Is there something you always carry on you, even if it’s seen better days?
Project coordinator: Rachel Bachrach
Illustrations: Menachem Weinreb
I looked at my guest in surprise. It was a Sunday in the early 1990s.We were sitting in my apartment on Manhattan’s Upper East Side, planning what to do. Usually, when I hosted visitors to New York City, the Sunday itinerary meant brunch at a restaurant followed by a trip to a museum or a theatre matinee. It did not include excursions to “out-of-town.”
But this was no ordinary guest. She was my best friend from high school in Kansas. Since then, our paths had taken several twists and turns, but we had managed to stay in touch. I knew her path had led to Eretz Yisrael, where she had become chareidi — whatever that meant.
My own path had taken me to New York, where I worked in theatre. I had become increasingly disenchanted with the state of the arts and so I too was taking steps toward mitzvah observance. To date, those steps hadn’t taken me further than the East River. But I was determined to be a good hostess, so when my friend asked if I would go with her to Crown Heights to see the Lubavitcher Rebbe, I said, “Sure!”
We made it to Crown Heights without incident and joined the long line of people waiting to get their brachah and dollar from the Rebbe. I had heard of the Rebbe, of course. Or, rather, I had seen his picture on the Chabad posters plastered on nearly every subway car. But I can’t say I was particularly excited to be there. And the meeting with the Rebbe happened so quickly that I have no idea what he said. All I remember is that after I was motioned away by one of the gabbaim, I had a dollar bill in my hand.
“What do I do with it?” I asked my friend.
“You’re supposed to give it to charity.”
I didn’t. For some reason, I put the dollar into my wallet and gave a different dollar bill to one of the many petitioners waiting outside.
A few years later, I was living in Jerusalem, a Torah-observant Jew. My first job, a part-time one, was teaching English to Bezeq’s telephone employees. But on this day in February 1996 no one was interested in learning English. Everyone was still in shock from what had happened that morning: A terrorist had blown up a Number 18 bus traveling in downtown Jerusalem, killing 26 people. A few years later, during the Second Intifada, bus bombings would become all too common. But in 1996, this horror was still new. And because there weren’t cell phones and WhatsApp groups or social media, people expressed their shock and grief to each other, face to face.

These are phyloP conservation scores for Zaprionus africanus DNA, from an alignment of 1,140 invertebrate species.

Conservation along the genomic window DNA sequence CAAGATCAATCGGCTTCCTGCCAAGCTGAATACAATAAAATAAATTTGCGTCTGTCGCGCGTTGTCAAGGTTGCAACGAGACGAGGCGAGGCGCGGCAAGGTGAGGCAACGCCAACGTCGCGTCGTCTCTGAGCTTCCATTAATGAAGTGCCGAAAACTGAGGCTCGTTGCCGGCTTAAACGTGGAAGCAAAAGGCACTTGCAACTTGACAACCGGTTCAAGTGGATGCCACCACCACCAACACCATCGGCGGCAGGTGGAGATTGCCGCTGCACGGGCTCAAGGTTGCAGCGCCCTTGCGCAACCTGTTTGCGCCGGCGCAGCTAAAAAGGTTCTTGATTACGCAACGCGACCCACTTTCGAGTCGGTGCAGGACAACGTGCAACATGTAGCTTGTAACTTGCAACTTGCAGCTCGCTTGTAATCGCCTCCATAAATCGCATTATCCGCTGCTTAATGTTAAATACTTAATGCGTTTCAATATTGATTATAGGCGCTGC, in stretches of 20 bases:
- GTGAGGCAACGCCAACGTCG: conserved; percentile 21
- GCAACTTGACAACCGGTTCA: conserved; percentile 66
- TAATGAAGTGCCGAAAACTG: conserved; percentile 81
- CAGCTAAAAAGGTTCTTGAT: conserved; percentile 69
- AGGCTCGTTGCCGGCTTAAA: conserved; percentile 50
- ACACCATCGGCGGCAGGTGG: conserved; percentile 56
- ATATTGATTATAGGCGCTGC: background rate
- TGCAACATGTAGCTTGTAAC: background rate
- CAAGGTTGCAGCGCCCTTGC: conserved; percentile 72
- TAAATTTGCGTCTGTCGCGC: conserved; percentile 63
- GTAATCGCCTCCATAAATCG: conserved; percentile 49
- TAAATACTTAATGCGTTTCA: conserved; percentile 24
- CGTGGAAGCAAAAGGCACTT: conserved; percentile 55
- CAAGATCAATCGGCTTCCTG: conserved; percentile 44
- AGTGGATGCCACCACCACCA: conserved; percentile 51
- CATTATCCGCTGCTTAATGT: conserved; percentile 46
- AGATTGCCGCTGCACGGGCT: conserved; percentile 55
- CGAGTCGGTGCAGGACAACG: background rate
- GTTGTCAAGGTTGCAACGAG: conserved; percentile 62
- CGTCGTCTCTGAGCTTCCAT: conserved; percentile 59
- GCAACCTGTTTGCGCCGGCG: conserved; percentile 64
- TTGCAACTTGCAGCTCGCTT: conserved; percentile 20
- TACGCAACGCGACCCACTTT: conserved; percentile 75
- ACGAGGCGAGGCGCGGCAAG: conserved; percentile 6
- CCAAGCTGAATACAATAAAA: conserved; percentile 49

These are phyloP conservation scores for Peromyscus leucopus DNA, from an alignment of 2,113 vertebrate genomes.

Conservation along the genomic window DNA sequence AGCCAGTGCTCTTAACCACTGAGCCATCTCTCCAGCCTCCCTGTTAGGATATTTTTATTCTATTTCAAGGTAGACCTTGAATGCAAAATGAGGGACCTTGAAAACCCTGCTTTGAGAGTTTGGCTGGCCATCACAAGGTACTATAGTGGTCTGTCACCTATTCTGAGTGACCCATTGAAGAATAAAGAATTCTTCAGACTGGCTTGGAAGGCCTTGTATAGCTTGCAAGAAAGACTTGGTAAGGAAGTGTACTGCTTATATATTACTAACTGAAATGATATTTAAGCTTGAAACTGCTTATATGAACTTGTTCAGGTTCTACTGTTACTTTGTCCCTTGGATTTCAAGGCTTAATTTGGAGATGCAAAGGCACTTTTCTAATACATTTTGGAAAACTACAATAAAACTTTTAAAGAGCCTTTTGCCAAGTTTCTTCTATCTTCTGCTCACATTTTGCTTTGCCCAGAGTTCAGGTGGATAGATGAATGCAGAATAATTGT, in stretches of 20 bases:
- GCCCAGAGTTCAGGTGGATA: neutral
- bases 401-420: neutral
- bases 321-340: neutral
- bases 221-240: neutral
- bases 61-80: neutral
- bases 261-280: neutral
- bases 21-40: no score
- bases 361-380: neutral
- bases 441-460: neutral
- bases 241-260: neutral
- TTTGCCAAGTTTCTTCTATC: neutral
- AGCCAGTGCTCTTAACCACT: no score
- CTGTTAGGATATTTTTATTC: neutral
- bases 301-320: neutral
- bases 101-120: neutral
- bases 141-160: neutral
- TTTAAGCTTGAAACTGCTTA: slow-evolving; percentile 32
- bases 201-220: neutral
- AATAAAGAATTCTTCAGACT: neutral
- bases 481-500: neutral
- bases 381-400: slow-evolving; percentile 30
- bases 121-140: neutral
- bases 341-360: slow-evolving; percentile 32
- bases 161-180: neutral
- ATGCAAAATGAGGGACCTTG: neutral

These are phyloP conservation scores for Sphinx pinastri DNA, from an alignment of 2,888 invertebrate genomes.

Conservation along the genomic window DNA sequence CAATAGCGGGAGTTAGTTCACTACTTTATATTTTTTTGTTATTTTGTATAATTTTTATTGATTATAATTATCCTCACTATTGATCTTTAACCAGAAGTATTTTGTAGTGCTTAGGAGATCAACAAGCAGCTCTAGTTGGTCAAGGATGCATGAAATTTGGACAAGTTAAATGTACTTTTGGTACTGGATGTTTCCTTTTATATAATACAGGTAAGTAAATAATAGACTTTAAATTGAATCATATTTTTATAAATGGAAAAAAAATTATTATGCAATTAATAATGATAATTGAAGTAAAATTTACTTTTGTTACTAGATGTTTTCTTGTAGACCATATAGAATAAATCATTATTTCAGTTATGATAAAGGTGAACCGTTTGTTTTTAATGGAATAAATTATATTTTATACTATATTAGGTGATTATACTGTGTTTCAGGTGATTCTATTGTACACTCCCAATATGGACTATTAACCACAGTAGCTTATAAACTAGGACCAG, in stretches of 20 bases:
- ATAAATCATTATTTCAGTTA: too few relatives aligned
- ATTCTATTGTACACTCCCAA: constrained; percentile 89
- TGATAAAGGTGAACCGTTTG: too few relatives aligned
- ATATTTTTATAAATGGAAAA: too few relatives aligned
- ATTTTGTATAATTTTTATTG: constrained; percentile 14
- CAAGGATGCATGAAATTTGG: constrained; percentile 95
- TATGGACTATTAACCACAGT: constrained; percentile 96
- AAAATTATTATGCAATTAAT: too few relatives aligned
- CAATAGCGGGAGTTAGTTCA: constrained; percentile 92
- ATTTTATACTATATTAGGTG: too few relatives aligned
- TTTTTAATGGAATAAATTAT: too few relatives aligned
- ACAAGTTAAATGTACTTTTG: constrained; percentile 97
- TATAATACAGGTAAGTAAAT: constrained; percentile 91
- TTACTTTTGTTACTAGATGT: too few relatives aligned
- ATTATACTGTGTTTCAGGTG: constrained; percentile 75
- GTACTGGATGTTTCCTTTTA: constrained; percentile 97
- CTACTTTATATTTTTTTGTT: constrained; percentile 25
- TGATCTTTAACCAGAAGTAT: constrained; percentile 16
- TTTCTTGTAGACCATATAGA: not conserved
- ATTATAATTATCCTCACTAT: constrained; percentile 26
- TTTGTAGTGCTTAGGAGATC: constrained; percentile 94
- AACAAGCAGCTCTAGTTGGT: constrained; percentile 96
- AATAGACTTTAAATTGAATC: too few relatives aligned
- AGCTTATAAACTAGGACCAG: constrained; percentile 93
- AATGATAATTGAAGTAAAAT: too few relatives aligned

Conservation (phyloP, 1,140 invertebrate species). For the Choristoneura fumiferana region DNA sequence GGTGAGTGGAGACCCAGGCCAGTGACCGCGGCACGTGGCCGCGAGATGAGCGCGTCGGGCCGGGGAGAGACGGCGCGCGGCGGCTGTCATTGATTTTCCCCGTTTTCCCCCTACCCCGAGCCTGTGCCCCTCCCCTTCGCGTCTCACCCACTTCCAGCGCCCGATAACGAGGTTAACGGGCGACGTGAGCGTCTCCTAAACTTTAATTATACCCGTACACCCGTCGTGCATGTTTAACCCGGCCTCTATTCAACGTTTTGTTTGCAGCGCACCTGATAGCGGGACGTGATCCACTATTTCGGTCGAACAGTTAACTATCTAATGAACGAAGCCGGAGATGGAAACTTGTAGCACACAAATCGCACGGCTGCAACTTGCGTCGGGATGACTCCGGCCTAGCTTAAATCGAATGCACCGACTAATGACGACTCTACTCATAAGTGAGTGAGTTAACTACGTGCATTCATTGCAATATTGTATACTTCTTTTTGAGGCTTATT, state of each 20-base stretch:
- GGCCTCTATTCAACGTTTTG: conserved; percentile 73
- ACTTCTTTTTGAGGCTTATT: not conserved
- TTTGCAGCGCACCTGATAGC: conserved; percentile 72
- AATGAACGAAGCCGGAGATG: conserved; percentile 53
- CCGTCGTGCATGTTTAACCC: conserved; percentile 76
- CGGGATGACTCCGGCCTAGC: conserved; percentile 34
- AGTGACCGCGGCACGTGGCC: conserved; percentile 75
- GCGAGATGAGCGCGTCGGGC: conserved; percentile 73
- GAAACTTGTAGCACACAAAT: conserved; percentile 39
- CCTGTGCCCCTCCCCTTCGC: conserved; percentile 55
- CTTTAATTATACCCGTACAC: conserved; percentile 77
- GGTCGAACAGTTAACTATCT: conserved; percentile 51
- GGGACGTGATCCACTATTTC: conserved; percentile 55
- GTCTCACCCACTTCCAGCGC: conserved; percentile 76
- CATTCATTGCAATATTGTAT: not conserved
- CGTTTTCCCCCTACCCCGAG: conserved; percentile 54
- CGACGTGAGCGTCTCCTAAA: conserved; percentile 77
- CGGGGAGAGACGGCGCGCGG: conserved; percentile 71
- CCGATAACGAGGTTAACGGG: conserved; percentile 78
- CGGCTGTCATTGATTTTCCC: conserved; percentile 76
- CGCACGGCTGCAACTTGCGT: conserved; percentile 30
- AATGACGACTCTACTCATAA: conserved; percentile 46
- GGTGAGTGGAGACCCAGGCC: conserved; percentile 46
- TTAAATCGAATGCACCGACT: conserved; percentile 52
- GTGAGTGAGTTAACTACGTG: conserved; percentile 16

So my students and I talked and cried. When the class was over, I met another English teacher at the bus stop. After a few moments, she said, “Let’s take a taxi.” I glanced at her pale face and knew we were thinking the same thing: Probably the terror was over, at least for that day. But why take a chance?
At the end of the ride, I reached into my purse to pay for my share of the fare. My wallet wasn’t there. I looked again. I dumped everything out of my purse. The wallet was definitely missing.
“Don’t worry. I’ll pay,” said the other teacher.
“I’ll pay you back,” I replied. “But can you also lend me money for a bus fare? I have to go back to the school.”
“Are you crazy?”
It was too hard to explain. It wasn’t about the wallet being stolen or thrown out by mistake and losing some money or having to replace some credit cards. It was that the Rebbe’s dollar was in that wallet. The Rebbe had passed away. That dollar couldn’t be replaced. And I couldn’t explain even to myself why that mattered so much.
But I went back. The wallet was sitting on the floor, near my desk, with all its contents untouched. I thrust it into my purse and took two grimly silent buses home.
Twenty-five years later, the Rebbe’s dollar is still sitting in my wallet. Why? It’s not just a memento from my brief encounter with the Rebbe. It’s not even a segulah to protect me from danger (I carry a sefer Raziel for that). Instead, I keep it because of something I later learned about the Rebbe’s custom of handing out a dollar, which was based on a saying of his father-in-law, the previous Lubavitcher Rebbe:
When two people come together, they should bring blessing to a third.
They shouldn’t be a suicide bomber and blow people up. They shouldn’t use the encounter to insult others or harm them in any way. When two people meet, they should bring blessing to the world.
That is a reminder I want to always carry with me. Along with the Rebbe’s dollar.
Libi Astaire is the author of the Jewish Regency Mystery Series.
(Originally featured in Mishpacha, Issue 860)
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